Citi is investing S$220 million in a new 400,000 square foot facility in Singapore that will house three of its technology and operations departments and some 4000 staff.
Citi Singapore says the new facility at Changi Business Park will "cater for future business growth and increase in operations and technology functions into Singapore".
Citi International Technology Office (ITO) - which supports international consumer businesses - will move from Citi's offices in central Singapore to the new facility, along with Citi Asia Pacific Technology Infrastructure (CTI) which provides desktop, voice and network services at a local level to Cit units in 11 countries.
Citi Markets & Banking Asia Pacific (CMB) Operations & Technology (O&T), which provides securities, banking and transaction services processing for corporate clients in 16 countries, will also move to the new office complex, as well as Citi's regional processing centres for securities and funds administration and cash process management.
"The move will allow us to consolidate our operations, technology and support services under one roof, providing for greater synergies," Piyush Gupta, head of ASEAN, markets and banking, and Citi country officer, Singapore.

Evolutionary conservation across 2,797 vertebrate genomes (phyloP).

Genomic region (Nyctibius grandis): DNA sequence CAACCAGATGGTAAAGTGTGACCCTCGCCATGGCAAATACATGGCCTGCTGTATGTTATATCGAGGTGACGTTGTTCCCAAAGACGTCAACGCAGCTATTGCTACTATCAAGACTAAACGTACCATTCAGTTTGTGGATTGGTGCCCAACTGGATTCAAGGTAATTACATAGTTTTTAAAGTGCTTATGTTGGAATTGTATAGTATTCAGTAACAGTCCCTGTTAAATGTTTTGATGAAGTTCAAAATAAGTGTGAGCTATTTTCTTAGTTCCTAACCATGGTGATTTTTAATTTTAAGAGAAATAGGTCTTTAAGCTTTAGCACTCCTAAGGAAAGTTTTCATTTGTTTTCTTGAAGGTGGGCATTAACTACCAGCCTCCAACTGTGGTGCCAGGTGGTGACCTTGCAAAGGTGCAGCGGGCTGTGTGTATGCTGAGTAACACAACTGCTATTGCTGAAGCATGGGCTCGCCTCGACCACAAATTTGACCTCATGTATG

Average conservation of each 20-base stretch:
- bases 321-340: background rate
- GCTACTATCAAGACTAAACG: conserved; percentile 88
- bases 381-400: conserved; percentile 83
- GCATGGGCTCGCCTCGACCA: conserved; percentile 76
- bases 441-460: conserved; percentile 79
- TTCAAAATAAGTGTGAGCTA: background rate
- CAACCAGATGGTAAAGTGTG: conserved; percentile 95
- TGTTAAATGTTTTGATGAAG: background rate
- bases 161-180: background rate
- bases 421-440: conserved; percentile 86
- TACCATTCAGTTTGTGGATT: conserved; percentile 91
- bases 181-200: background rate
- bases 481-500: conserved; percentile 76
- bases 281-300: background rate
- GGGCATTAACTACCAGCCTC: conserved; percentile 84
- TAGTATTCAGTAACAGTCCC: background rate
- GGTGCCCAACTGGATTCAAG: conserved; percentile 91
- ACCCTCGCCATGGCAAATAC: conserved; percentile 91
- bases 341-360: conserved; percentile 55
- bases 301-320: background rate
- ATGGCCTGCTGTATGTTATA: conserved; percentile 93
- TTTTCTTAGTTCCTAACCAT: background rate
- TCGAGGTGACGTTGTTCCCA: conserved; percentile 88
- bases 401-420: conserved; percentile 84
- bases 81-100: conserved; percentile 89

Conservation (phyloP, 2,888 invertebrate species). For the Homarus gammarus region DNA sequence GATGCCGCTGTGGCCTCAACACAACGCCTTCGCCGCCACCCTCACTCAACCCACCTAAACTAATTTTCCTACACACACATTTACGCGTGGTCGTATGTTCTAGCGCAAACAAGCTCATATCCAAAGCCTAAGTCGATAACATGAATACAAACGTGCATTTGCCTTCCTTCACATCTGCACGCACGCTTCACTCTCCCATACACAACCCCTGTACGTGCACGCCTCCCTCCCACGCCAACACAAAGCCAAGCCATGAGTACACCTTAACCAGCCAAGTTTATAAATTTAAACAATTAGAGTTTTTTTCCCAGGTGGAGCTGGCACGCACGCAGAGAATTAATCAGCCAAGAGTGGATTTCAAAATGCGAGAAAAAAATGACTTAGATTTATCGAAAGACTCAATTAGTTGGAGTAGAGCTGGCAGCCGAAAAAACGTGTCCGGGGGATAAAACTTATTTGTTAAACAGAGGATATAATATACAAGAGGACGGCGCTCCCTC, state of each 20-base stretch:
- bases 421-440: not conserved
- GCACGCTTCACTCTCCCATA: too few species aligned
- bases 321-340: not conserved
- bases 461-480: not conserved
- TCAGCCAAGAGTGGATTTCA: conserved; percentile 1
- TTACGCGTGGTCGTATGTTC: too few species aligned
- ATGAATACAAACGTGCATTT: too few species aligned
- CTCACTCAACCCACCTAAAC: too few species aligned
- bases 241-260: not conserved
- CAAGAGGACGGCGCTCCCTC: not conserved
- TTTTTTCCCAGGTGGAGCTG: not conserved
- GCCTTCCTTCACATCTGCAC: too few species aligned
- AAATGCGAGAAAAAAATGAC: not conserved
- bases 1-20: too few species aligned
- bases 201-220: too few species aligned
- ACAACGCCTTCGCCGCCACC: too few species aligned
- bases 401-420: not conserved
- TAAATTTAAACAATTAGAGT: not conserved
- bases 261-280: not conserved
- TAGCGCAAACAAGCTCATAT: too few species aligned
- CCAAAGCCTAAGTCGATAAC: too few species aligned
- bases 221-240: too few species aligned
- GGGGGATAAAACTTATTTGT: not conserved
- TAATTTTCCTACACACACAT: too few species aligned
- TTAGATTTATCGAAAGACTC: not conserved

He says the new facilities will "enhance Singapore as a key centre of excellence for Citi, and a strategic hub for regional management, marketing, operations and technology expertise".
Citi will lease the buildings for occupation up to 2016, with an option to extend for a further six years.
The decision by Citi to move some of its Singapore operations from the centre to the edge of the city-state follows soaring property and rental costs in the business district, where all the majority of banks are based. Gupta told Reuters reporters that paying rents of S$15 per square foot in Singapore's central business district "doesn't make sense".
Citi said in April this year that it was axing 17,000 jobs under a cost cutting and restructuring plan that includes the shifting of 9500 roles to "lower cost locations" and streamlining of in-house technology functions.
However that was before this summer's credit crunch which could have further implications for the banks' 300,000 staff worldwide.
The bank has already posted US$6.5 billion in mark-downs and credit-related losses in the third quarter and a 57% drop in earnings.
Citi CEO Charles Prince has now now quit as chairman and CEO as the bank revealed it was facing additional losses of US$8 billion to US$11 billion on its holdings of mortgage-related securities.